Jane had decided to come to therapy with the intention of resolving her “weaknesses” in just a few sessions. But after discovering that her commitment to excellence led her to drive herself that much harder—to the point where her body could no longer bear the physiological and psychological stress (hence the anxiety attacks and lessened sense of pleasure), she recognized the need for continued therapy.
How about our weaknesses?
We all have them. If we didn’t, we certainly would be the most devolved living creatures on earth. So how do we see our weaknesses (whether they are mental or physical) and find ways to take advantage of them? How do we find a way to sincerely celebrate them rather than let our shame about them consume us?
One particular weakness of mine is (literally) physical: I have scoliosis (curvature of my spine) and it was the bane of my existence for many years.
I was diagnosed at the age of 13 at the school nurse’s office. All of the students were asked to bend over and touch their feet and have the nurse detect any curvature in the spine.
I recall walking into the office nonchalantly, bending down and naively thinking I was fine. I was thinking there was no way, no way I’d be like Deenie, the beautiful all-American character in Judy Blume’s book, Deenie. The fictional teen struggled with having to wear a back brace to cure her scoliosis and dealing with the emotional pain of having other students discover her “physical deformation.”
I remember the nurse instructed me to stand back up, and see my doctor immediately after school. She didn’t tell me why. Nor did I ask. Perhaps I didn’t want to know. But I did heed her instructions.
I recall meeting my mother at the pediatric clinic where Dr. Murphy had me bend over once again. He evaluated my spine, and confirmed what my nurse had detected: S-shaped scoliosis.
The following week I was sent to Children’s Hospital in Boston, Massachusetts where apparently, one of the best pediatric spine specialists, Dr. Hall reigned. I was told by Dr. Hall, (as the medical students stared at my 13-year-old adolescent back and poked my pelvis and ribs) that I had a 38-degree curve that would potentially worsen if I did not wear a brace. In other words, I had no choice but to be ensconced in an ill-fitting, claustrophobic girdle for 23 hours a day until I had stopped growing, which was estimated to happen when I turned 15.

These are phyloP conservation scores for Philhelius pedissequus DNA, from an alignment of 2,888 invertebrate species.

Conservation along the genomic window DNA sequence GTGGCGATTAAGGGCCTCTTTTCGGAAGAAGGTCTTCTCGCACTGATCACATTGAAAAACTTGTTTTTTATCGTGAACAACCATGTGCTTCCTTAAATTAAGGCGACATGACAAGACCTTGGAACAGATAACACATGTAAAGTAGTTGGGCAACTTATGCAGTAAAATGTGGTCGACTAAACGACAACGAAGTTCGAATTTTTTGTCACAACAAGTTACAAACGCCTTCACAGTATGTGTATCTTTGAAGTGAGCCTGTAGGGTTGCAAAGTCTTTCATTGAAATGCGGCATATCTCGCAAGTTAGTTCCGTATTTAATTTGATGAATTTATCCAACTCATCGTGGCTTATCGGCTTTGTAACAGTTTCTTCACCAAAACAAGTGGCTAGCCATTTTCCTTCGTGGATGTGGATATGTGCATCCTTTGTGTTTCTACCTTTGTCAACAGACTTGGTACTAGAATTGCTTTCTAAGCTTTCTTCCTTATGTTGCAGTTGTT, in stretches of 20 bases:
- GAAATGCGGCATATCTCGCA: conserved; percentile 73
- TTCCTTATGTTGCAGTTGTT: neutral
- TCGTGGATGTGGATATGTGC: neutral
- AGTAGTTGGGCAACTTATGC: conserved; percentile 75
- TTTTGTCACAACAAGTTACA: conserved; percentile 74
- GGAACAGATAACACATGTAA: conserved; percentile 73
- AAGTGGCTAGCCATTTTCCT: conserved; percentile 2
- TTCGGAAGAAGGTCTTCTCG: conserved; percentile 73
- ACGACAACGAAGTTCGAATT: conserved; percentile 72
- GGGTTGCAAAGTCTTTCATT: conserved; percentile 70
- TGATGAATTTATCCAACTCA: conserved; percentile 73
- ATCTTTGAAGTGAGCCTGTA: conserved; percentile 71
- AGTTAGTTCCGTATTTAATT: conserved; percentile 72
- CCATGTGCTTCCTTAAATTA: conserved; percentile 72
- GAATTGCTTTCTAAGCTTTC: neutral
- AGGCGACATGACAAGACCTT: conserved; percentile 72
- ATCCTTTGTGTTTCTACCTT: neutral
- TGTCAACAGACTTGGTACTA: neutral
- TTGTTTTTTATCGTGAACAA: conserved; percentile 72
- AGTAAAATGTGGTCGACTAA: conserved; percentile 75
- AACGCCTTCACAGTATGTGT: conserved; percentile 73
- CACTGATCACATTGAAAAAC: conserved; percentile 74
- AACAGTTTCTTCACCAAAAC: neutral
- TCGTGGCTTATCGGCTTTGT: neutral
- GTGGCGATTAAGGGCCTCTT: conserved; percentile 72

For four torturous years, though, I wore the brace and I hated it. Every second of it. But in hindsight, being diagnosed with this skeletal disease made me all the more conscious of my body and gave me that much more purpose to keep myself strong and healthy. I knew that I didn’t want surgery and I knew I didn’t want to have two metal rods placed on either side of my spine.
Now, 29 years later, I am in great physical shape. Taking care of my body and paying that much more attention to my back has kept me from having surgery. Yes, I still have a 38-degree curve and yes, I experience moments of discomfort. But I have run three marathons, competed in six triathlons and rock climbed on the greatest peaks. I also recently committed myself to surfing and of course to yoga. So scoliosis—my weakness—has ironically become my greatest strength.
Now it’s your turn. Take a moment to think about your strengths and your weaknesses, and perhaps you will view them quite differently.